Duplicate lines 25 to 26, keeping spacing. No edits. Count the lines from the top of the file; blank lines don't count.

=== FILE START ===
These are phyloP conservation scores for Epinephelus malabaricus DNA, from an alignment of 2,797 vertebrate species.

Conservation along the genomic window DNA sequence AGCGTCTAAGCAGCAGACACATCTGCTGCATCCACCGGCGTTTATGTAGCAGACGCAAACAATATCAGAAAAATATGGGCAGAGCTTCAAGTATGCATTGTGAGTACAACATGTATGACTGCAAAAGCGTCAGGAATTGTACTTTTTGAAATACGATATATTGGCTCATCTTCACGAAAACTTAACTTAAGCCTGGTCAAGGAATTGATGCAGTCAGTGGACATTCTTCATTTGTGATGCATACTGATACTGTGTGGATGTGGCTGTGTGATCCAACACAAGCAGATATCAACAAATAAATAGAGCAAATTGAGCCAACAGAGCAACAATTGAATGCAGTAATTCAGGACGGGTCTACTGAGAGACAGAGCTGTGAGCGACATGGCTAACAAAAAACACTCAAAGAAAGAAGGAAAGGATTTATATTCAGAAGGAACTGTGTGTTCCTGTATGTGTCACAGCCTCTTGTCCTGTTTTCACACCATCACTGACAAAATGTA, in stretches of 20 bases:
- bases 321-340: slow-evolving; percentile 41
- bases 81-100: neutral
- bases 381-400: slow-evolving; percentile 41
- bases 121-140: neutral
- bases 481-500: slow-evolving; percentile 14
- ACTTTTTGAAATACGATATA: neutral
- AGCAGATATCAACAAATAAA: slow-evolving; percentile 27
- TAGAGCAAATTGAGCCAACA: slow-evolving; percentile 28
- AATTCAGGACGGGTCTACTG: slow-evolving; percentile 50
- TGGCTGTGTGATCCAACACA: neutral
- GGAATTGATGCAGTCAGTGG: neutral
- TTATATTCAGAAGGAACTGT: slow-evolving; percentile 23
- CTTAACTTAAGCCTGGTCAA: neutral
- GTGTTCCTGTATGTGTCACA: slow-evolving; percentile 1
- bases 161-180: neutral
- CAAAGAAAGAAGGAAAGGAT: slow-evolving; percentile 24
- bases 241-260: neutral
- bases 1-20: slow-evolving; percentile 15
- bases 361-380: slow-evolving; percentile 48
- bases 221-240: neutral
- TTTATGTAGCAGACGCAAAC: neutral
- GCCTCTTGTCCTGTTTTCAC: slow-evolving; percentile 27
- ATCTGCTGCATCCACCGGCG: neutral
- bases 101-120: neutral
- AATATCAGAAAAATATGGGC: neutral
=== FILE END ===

- ATCTGCTGCATCCACCGGCG: neutral
- bases 101-120: neutral